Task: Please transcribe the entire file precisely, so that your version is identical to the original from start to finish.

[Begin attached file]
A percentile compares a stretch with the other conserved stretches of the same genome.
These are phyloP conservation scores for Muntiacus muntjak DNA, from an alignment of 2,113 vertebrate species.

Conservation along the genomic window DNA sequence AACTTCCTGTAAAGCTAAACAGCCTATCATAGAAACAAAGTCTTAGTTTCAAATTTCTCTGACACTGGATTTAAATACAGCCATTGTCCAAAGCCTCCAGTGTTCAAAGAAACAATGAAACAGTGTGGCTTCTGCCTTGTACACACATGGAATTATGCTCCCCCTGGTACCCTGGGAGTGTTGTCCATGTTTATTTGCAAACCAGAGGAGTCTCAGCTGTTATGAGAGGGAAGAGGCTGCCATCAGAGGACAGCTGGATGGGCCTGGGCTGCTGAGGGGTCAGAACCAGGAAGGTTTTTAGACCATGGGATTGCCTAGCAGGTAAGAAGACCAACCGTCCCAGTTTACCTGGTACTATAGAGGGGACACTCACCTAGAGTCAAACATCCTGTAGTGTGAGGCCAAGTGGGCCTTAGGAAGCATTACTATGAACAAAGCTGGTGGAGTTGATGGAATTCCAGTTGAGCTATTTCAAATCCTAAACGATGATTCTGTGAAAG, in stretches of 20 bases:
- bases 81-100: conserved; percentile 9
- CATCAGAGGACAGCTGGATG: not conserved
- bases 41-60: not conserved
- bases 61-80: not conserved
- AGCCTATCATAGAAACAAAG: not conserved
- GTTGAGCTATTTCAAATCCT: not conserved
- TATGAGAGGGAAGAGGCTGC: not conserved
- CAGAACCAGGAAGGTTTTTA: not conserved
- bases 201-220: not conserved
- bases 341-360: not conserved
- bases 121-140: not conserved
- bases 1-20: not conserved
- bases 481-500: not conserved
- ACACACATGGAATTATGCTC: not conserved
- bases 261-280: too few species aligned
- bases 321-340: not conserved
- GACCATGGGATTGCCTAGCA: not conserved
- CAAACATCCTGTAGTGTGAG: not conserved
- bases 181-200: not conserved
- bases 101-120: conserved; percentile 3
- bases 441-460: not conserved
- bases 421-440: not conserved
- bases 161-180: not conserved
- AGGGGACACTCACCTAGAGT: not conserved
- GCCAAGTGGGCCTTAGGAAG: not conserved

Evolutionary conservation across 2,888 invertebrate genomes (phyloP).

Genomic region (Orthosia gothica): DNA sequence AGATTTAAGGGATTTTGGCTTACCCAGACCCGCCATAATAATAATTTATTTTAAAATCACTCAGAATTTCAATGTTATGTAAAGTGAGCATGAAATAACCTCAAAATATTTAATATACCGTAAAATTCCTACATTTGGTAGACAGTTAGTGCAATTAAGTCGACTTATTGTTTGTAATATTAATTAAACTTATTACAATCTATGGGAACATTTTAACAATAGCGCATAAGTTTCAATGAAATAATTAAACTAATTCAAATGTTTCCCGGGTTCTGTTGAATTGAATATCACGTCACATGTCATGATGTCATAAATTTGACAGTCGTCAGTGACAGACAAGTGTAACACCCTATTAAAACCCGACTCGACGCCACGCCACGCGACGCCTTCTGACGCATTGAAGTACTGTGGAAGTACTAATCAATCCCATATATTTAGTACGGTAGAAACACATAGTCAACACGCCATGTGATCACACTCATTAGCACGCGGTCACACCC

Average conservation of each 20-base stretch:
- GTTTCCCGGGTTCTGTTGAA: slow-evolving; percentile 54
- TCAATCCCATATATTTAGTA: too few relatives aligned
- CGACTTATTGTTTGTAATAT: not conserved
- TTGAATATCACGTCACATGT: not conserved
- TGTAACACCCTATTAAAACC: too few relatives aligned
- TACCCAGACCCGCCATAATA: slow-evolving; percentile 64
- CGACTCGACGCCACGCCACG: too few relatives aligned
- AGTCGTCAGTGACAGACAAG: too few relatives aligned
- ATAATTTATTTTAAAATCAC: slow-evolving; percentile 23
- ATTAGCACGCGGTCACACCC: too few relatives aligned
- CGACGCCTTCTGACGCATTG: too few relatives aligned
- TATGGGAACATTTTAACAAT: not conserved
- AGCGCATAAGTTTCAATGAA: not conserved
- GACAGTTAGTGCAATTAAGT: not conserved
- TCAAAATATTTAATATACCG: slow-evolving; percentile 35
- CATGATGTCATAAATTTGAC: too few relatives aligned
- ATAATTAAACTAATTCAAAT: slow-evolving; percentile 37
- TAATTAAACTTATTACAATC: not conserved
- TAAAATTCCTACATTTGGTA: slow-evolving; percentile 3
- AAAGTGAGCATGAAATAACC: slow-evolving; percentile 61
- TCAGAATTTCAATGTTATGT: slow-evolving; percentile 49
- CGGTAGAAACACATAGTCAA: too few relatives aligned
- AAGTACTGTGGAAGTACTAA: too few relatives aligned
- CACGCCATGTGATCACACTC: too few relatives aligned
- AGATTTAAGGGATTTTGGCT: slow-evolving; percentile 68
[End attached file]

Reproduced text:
A percentile compares a stretch with the other conserved stretches of the same genome.
These are phyloP conservation scores for Muntiacus muntjak DNA, from an alignment of 2,113 vertebrate species.

Conservation along the genomic window DNA sequence AACTTCCTGTAAAGCTAAACAGCCTATCATAGAAACAAAGTCTTAGTTTCAAATTTCTCTGACACTGGATTTAAATACAGCCATTGTCCAAAGCCTCCAGTGTTCAAAGAAACAATGAAACAGTGTGGCTTCTGCCTTGTACACACATGGAATTATGCTCCCCCTGGTACCCTGGGAGTGTTGTCCATGTTTATTTGCAAACCAGAGGAGTCTCAGCTGTTATGAGAGGGAAGAGGCTGCCATCAGAGGACAGCTGGATGGGCCTGGGCTGCTGAGGGGTCAGAACCAGGAAGGTTTTTAGACCATGGGATTGCCTAGCAGGTAAGAAGACCAACCGTCCCAGTTTACCTGGTACTATAGAGGGGACACTCACCTAGAGTCAAACATCCTGTAGTGTGAGGCCAAGTGGGCCTTAGGAAGCATTACTATGAACAAAGCTGGTGGAGTTGATGGAATTCCAGTTGAGCTATTTCAAATCCTAAACGATGATTCTGTGAAAG, in stretches of 20 bases:
- bases 81-100: conserved; percentile 9
- CATCAGAGGACAGCTGGATG: not conserved
- bases 41-60: not conserved
- bases 61-80: not conserved
- AGCCTATCATAGAAACAAAG: not conserved
- GTTGAGCTATTTCAAATCCT: not conserved
- TATGAGAGGGAAGAGGCTGC: not conserved
- CAGAACCAGGAAGGTTTTTA: not conserved
- bases 201-220: not conserved
- bases 341-360: not conserved
- bases 121-140: not conserved
- bases 1-20: not conserved
- bases 481-500: not conserved
- ACACACATGGAATTATGCTC: not conserved
- bases 261-280: too few species aligned
- bases 321-340: not conserved
- GACCATGGGATTGCCTAGCA: not conserved
- CAAACATCCTGTAGTGTGAG: not conserved
- bases 181-200: not conserved
- bases 101-120: conserved; percentile 3
- bases 441-460: not conserved
- bases 421-440: not conserved
- bases 161-180: not conserved
- AGGGGACACTCACCTAGAGT: not conserved
- GCCAAGTGGGCCTTAGGAAG: not conserved

Evolutionary conservation across 2,888 invertebrate genomes (phyloP).

Genomic region (Orthosia gothica): DNA sequence AGATTTAAGGGATTTTGGCTTACCCAGACCCGCCATAATAATAATTTATTTTAAAATCACTCAGAATTTCAATGTTATGTAAAGTGAGCATGAAATAACCTCAAAATATTTAATATACCGTAAAATTCCTACATTTGGTAGACAGTTAGTGCAATTAAGTCGACTTATTGTTTGTAATATTAATTAAACTTATTACAATCTATGGGAACATTTTAACAATAGCGCATAAGTTTCAATGAAATAATTAAACTAATTCAAATGTTTCCCGGGTTCTGTTGAATTGAATATCACGTCACATGTCATGATGTCATAAATTTGACAGTCGTCAGTGACAGACAAGTGTAACACCCTATTAAAACCCGACTCGACGCCACGCCACGCGACGCCTTCTGACGCATTGAAGTACTGTGGAAGTACTAATCAATCCCATATATTTAGTACGGTAGAAACACATAGTCAACACGCCATGTGATCACACTCATTAGCACGCGGTCACACCC

Average conservation of each 20-base stretch:
- GTTTCCCGGGTTCTGTTGAA: slow-evolving; percentile 54
- TCAATCCCATATATTTAGTA: too few relatives aligned
- CGACTTATTGTTTGTAATAT: not conserved
- TTGAATATCACGTCACATGT: not conserved
- TGTAACACCCTATTAAAACC: too few relatives aligned
- TACCCAGACCCGCCATAATA: slow-evolving; percentile 64
- CGACTCGACGCCACGCCACG: too few relatives aligned
- AGTCGTCAGTGACAGACAAG: too few relatives aligned
- ATAATTTATTTTAAAATCAC: slow-evolving; percentile 23
- ATTAGCACGCGGTCACACCC: too few relatives aligned
- CGACGCCTTCTGACGCATTG: too few relatives aligned
- TATGGGAACATTTTAACAAT: not conserved
- AGCGCATAAGTTTCAATGAA: not conserved
- GACAGTTAGTGCAATTAAGT: not conserved
- TCAAAATATTTAATATACCG: slow-evolving; percentile 35
- CATGATGTCATAAATTTGAC: too few relatives aligned
- ATAATTAAACTAATTCAAAT: slow-evolving; percentile 37
- TAATTAAACTTATTACAATC: not conserved
- TAAAATTCCTACATTTGGTA: slow-evolving; percentile 3
- AAAGTGAGCATGAAATAACC: slow-evolving; percentile 61
- TCAGAATTTCAATGTTATGT: slow-evolving; percentile 49
- CGGTAGAAACACATAGTCAA: too few relatives aligned
- AAGTACTGTGGAAGTACTAA: too few relatives aligned
- CACGCCATGTGATCACACTC: too few relatives aligned
- AGATTTAAGGGATTTTGGCT: slow-evolving; percentile 68